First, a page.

Definition - What does Obiter Dictum mean?
Obiter dictum (plural: obiter dicta) is a Latin phrase that means “by the way,” and refers to something said by the judge during the course of a court case or judgment. However, these words may not have a direct relevance to the case, nor are they necessary for the rendering of a decision. They could be about something that is superfluous to the topic.
Justipedia explains Obiter Dictum
A judge can make passing remarks or comments about any specific fact within the case or within the overall courtroom. If the judge compliments a lawyer on their dress style, for instance, it would be considered as having no bearing on the case at hand. In many cases, the judge might say different things to either the defense lawyer or prosecutor, about the topic in general, or even directly to the client. This could be an analogy, general information about the subject, or even their general thoughts on the matter.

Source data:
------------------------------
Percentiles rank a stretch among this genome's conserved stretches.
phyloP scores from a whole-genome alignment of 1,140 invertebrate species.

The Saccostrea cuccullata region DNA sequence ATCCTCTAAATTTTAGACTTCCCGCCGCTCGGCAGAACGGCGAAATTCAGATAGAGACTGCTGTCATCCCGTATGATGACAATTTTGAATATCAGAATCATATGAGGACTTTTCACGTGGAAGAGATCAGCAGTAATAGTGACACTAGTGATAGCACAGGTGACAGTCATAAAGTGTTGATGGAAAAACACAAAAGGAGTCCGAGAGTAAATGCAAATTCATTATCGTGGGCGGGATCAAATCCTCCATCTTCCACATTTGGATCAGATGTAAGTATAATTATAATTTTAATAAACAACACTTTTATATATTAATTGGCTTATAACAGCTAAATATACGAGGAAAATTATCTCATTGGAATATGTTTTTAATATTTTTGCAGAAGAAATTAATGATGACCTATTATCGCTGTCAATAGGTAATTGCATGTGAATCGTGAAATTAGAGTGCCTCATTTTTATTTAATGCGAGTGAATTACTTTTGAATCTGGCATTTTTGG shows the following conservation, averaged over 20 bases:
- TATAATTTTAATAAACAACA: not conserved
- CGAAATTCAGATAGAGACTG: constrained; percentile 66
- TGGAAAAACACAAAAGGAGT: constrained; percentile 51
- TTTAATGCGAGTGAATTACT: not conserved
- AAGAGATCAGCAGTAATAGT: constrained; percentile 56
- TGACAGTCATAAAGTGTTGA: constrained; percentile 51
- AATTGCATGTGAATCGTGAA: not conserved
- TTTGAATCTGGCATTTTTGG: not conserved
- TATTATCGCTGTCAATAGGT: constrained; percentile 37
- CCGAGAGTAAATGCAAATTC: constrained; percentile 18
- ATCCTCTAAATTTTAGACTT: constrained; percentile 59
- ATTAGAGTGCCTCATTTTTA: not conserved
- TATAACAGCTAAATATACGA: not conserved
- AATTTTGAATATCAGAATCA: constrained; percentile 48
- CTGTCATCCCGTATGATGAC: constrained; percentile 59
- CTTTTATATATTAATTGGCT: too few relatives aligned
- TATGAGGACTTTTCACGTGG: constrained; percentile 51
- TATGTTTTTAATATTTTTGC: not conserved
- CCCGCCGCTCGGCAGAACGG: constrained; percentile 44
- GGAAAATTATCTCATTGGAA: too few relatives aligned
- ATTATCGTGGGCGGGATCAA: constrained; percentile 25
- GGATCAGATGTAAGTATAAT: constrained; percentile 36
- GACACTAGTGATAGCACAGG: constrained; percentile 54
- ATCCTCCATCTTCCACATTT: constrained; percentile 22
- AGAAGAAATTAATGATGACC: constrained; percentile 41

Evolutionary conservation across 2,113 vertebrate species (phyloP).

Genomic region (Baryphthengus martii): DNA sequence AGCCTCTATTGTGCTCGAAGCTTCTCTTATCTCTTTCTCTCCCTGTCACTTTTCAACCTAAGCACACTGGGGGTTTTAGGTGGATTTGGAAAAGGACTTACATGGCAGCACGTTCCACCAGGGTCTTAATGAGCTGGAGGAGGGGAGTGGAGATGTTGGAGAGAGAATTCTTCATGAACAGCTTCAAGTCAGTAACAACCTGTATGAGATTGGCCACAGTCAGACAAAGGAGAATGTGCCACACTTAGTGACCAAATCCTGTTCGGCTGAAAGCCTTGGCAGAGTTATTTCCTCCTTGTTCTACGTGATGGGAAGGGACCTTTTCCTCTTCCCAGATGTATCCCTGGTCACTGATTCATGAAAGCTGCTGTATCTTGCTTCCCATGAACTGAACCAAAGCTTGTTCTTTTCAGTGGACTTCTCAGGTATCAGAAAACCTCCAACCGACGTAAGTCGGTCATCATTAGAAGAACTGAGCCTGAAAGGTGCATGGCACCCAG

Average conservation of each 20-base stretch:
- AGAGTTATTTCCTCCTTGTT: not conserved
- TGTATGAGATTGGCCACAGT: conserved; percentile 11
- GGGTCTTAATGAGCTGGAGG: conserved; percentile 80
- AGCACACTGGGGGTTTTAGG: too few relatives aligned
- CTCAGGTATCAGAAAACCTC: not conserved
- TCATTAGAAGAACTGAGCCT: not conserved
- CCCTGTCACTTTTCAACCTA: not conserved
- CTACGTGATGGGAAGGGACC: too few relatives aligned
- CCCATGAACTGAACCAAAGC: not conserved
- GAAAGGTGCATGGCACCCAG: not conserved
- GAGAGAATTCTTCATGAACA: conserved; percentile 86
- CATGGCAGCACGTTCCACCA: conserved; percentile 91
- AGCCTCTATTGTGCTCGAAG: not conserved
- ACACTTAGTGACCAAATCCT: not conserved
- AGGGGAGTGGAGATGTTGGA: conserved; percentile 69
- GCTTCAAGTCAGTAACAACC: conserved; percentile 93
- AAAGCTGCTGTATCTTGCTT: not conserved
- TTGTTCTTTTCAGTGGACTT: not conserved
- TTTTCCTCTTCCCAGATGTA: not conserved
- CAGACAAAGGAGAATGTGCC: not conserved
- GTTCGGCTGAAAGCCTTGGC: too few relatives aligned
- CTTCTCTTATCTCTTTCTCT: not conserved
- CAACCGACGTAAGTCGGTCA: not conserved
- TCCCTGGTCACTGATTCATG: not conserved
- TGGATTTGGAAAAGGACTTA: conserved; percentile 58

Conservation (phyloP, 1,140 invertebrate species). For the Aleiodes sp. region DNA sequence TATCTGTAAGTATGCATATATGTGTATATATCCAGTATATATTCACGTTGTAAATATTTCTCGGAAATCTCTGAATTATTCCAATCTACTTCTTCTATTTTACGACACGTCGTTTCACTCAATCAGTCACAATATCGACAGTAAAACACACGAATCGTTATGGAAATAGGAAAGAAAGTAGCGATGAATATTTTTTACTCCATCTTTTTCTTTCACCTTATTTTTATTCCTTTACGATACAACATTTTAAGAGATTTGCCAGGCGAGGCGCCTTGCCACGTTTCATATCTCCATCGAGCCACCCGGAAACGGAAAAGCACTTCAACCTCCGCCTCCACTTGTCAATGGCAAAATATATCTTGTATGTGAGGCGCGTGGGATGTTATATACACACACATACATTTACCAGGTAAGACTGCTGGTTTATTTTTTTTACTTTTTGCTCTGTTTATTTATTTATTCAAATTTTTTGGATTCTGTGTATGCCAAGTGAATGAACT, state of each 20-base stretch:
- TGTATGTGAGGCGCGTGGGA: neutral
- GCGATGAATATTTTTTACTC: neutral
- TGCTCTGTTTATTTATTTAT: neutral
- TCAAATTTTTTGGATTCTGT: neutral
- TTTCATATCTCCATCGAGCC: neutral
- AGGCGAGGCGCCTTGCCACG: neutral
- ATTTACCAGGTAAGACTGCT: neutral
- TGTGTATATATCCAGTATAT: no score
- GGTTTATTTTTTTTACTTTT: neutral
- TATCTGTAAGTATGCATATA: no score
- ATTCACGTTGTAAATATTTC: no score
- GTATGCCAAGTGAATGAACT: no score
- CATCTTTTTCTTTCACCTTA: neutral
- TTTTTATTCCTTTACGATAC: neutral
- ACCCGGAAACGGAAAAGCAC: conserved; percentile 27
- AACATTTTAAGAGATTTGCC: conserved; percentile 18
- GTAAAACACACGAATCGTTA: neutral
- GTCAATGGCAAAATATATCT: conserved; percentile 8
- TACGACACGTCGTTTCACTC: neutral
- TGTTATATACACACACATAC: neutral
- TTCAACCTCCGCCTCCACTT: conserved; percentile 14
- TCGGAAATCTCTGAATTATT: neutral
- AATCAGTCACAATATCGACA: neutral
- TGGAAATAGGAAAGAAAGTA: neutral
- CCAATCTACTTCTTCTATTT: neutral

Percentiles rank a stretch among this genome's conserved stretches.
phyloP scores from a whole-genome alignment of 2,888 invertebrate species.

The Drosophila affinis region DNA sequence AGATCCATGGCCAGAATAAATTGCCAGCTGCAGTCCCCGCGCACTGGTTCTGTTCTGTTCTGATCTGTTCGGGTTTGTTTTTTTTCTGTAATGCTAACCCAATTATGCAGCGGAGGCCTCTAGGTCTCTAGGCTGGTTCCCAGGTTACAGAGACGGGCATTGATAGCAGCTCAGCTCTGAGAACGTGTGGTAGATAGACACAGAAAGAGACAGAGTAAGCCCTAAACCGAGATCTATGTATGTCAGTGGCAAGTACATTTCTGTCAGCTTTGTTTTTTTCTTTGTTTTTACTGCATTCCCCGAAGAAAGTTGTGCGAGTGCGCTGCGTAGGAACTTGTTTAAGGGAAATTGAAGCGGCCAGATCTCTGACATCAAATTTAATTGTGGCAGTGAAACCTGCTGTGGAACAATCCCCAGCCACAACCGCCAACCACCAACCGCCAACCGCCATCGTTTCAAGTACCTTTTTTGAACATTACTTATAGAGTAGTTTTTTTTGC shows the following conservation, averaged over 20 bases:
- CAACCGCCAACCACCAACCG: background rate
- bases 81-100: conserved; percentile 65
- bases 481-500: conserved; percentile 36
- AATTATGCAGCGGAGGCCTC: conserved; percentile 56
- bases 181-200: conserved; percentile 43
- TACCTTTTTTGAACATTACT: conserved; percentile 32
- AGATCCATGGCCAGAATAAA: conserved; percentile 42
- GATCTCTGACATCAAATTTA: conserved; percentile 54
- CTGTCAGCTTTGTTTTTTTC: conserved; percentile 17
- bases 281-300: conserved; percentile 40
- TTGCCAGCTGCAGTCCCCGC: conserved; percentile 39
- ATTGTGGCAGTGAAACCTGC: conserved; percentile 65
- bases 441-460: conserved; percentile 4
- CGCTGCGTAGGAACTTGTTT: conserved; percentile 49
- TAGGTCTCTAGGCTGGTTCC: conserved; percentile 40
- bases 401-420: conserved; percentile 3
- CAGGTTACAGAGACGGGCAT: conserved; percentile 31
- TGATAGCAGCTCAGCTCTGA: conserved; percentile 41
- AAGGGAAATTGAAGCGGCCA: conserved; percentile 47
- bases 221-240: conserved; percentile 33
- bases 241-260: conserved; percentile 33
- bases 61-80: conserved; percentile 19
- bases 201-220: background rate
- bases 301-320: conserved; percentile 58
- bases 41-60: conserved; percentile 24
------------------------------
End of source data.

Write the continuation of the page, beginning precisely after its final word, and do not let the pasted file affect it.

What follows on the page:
Obiter dictum only applies judges and infers that the judge is the only person in the courtroom who has the ability to speak about any subject during the course of a case. If similar actions were undertaken by anyone else in the courtroom, it could be considered contempt of court by the judge.